An oral history of the epic collision between journalism and digital technology, 1980 to the present

A project of the Shorenstein Center on Media, Politics and Public Policy

An oral history of the epic collision between journalism and digital technology, from 1980 to the present

Too Few Engineers in Sr Leadership?

Volume 1:
CEOs, Coders, News Execs, Disrupters

I think at the time early in the growth of the digital world, it needed dedicated people who didn’t have tremendous responsibility for other mediums, and to have started Epicurious within the Gourmet organization or the Bon Appetit organization. It would have had a hard time getting the attention it deserved.
Steve Newhouse
When I started “Entertainment Weekly Magazine,” at Time Inc., back in ’90, we were seen as entrepreneurial because they moved us half a block away. That was the sum and total of the entrepreneurial spirit of the place, that we weren’t in the building.
Jeff Jarvis
We brought in engineers at Knight Ridder Digital. We actually did implement an engineering oriented culture. I should say, more than engineering, a software oriented culture.
Kathy Yates

Explore more topics Vol. 1 

Aha! Moments

Volume 2:
Tech Journalists

Every single piece had a place. It all was this huge mosaic, so to speak, that had to come together before the Internet and these subsequent advances.
Evelyn Richards
You thought, “This is it.” We had literally seen the world change before our eyes. I do remember thinking, “This is the moment where everything changes.”.
Emily Bell
I’m like “That thing has no buttons and no keys. What is he thinking?” Man, they saw so far out that day when they showed the iPhone. That really has changed everything. I mean everything.
David Pogue

Explore more topics Vol. 2 

The Big Picture

For most of the 20th century, any list of America’s wealthiest families would include quite a few publishers generally considered to be in the “news business”: the Hearsts, the Pulitzers, the Sulzbergers, the Grahams, the Chandlers, the Coxes, the Knights, the Ridders, the Luces, the Bancrofts — a tribute to the fabulous business model that once delivered the country its news. While many of those families remain wealthy today, their historic core businesses are in steep decline (or worse), and their position at the top of the wealth builders has long since been eclipsed by people with other names: Gates, Page and Brin and Schmidt, Zuckerberg, Bezos, Case, and Jobs — builders of digital platforms that, while not specifically targeted at the “news business,” have nonetheless severely disrupted it.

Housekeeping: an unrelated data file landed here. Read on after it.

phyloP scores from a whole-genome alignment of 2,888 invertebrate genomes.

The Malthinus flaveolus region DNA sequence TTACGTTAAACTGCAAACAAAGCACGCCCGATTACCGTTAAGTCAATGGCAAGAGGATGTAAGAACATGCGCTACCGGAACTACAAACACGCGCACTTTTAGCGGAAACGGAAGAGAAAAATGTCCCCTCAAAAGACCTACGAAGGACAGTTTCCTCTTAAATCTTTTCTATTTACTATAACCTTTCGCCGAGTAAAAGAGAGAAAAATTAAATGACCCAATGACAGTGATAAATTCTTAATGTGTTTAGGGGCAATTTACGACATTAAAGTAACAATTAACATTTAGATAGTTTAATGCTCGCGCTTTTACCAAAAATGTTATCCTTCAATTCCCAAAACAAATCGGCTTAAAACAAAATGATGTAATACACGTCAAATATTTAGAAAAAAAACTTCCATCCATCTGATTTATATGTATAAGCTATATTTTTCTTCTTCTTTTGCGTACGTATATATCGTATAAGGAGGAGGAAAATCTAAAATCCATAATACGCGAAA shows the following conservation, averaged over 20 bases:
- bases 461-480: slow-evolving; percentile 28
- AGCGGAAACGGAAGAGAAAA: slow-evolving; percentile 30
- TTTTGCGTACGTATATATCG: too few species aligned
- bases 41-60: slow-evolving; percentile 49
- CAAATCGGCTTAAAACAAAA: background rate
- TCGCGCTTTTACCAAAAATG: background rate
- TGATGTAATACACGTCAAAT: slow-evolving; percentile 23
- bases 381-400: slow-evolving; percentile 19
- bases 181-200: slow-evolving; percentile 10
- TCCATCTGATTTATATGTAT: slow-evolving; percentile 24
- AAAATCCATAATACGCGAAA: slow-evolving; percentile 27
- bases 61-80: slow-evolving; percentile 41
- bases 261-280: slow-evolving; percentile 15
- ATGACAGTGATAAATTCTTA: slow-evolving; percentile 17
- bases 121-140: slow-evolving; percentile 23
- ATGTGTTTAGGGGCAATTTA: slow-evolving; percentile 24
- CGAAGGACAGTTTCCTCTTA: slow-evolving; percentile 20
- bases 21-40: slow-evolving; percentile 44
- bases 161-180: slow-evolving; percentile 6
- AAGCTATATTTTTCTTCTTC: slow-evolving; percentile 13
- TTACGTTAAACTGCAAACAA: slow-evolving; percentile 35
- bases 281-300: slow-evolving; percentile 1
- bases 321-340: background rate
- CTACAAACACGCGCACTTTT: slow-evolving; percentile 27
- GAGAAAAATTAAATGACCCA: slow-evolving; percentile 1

Keep reading Vol 1. 

The Tech Journalists

A transformative wave washed over the world economy this past quarter-century and technology journalists were its chroniclers and front-row witnesses. Many, among the twenty interviewed, say a catastrophic disruption of the news business was to be expected. But they feel their warnings went largely unheard within their workplaces, a contributing factor to the industry’s late and ineffectual counter-efforts. In contrast to pessimism about the future financial underpinnings of their business, they’re optimistic about the outlook for journalism as new tools, audiences and approaches emerge and evolve.

Keep reading Vol 2. 

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Began Covering Tech
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Volume
Vol 1: CEOs, Coders, News Execs, Disrupters
Vol 2: Tech Journalists

Four veterans of digital journalism and media — John Huey, Martin Nisenholtz, Paul Sagan, and later John Geddes — interviewed dozens of people who played important roles in the intersection of media and technology — from CEOs to coders, journalists to disruptors.

Riptide is the result: more than 50 hours of video interviews and two narrative essays that trace the evolution of digital news from early experiments to today. It’s what really happened to the news business.

Read Vol. 1  
See interviews